You may have become queasy watching the market bounce around rather dramatically of late. Obviously, the impetus for those contortions includes concern about the Federal Reserve’s likely timing in tapping the brakes to slow the pace at which it’s administering monetary stimuli. One result of such an action could be the imposition of a drag on the economy, which in turn could lead to a slide in crude prices.
But would it? I’m a believer that the economies of the U.S. and much of the rest of the world would need to be severely wounded before we’d see oil prices drop appreciably. Indeed, I’ve become even more convinced of that perspective since perusing an excellent presentation made at last week’s Energy Information Administration Annual Conference by Jan Stuart, head of energy research at Credit Suisse.
The key points
Stuart’s talk was titled “High and Rising Oil Prices, Despite the U.S. Oil Production Boom.” In it, he propounded a number of considerations about likely movers of crude supply, demand, and prices during the next several years. I’ll paraphrase what I consider to have been his key points:
- Demand for oil has decreased in the world’s developed nations since 2005, but it’s expanded at a far higher rate in the developing nations. Indeed, China’s slowdown notwithstanding, 2013 is the year during which the developing nations will first consume more oil than their developed brethren.
- While unconventional drilling has led to substantial growth in U.S. oil production, the expansion of hydraulic fracturing continues to be far more pronounced regarding natural gas output.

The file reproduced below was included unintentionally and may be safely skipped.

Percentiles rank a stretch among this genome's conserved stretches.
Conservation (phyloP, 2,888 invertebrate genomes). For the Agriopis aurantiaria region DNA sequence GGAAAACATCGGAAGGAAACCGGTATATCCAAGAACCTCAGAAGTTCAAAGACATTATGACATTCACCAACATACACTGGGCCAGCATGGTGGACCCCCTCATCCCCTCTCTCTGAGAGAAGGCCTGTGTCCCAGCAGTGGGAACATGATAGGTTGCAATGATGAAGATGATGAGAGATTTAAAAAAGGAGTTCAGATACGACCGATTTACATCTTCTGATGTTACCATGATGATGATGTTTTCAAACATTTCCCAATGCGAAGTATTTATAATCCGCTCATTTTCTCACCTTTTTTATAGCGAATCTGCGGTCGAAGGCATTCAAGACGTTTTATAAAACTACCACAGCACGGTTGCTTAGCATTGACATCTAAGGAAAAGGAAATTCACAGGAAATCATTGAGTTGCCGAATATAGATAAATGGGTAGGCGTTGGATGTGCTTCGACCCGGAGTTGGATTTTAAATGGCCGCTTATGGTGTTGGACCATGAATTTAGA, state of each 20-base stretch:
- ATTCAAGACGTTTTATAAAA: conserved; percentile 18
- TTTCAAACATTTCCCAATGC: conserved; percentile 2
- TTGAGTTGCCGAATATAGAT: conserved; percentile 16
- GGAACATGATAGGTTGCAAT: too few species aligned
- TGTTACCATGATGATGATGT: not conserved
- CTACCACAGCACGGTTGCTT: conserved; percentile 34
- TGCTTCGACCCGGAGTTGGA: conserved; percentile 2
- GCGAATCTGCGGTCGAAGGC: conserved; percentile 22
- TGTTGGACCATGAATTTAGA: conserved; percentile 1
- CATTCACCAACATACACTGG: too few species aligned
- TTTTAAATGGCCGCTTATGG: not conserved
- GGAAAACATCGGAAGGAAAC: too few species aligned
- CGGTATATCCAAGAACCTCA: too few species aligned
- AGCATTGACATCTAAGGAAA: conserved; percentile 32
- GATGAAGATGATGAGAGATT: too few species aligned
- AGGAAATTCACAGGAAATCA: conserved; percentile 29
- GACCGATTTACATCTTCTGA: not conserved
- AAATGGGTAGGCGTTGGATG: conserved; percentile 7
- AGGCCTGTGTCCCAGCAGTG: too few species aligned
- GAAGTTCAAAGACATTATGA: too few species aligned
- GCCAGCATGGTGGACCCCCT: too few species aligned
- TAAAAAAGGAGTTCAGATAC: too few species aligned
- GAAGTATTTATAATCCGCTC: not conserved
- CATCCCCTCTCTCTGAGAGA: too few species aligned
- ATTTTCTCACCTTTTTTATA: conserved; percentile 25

- Since the “Arab Awakening,” total production from the Middle East and North African (MENA) nations has been disrupted. Given the spillover of the war in Syria, intensifying Sunni-Shia tensions, Iran’s nuclear ambitions, Iran-Saudi Arabian competition, and advancing Kurdish nationalism, a calming in the region is hardly on the horizon.
- The global oil supply base is aging, with 40% to 50% of the total fields in decline and approximately the same amount continuing to increase. Even the “still growing fields” are likely to slide from their current 6 MMbpd-7 MMbpd output to 2 MMbpd-3 MMbpd over time.
He also noted that, even in the liquids-rich Eagle Ford and Bakken plays, a tremendous variance in breakeven oil prices is problematic. In the South Texas play, for instance, the West Texas Intermediate breakeven price in Karnes County is about $29 per barrel, while immediately to the north in Wilson County, the breakeven is nearly $160 per barrel, a range that results from infrastructure availability, water constraints, geology, and well productive capacity.
The same phenomena exist in the Bakken, where the breakeven can vary between $61 and $136 a barrel in contiguous counties. Obviously, operations in the more expensive areas have already been priced out of the market.